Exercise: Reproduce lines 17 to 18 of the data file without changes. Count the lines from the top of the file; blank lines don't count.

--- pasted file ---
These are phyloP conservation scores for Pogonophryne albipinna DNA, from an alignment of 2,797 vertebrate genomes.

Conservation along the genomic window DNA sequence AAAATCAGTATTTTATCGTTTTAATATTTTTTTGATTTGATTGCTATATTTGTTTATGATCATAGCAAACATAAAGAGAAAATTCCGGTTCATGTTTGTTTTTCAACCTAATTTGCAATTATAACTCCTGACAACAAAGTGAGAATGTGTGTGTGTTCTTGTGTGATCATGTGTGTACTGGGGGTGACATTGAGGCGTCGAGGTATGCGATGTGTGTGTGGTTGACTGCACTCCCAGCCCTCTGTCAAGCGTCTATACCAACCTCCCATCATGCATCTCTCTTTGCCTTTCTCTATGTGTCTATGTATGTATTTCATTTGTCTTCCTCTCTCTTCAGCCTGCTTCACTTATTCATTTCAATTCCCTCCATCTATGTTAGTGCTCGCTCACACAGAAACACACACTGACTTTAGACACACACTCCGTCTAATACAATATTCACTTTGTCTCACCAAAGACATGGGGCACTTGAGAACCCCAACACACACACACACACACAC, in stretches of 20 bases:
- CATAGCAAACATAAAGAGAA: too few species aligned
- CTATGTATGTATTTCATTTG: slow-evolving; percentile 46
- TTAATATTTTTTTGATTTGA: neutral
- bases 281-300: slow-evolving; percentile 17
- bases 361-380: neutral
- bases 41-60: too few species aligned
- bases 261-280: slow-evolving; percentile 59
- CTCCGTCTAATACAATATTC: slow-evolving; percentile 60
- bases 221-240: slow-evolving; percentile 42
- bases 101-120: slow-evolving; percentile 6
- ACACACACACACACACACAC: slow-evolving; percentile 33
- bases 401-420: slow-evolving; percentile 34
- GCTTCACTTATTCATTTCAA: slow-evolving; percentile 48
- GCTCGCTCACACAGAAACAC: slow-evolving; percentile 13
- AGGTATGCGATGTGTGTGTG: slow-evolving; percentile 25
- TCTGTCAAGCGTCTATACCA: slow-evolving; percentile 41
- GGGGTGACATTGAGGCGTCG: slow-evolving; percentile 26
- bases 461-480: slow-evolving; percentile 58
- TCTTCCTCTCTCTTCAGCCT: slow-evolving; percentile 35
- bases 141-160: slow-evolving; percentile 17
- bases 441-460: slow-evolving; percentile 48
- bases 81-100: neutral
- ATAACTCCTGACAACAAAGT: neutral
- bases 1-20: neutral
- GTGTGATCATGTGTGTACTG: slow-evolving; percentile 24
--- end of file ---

- AGGTATGCGATGTGTGTGTG: slow-evolving; percentile 25
- TCTGTCAAGCGTCTATACCA: slow-evolving; percentile 41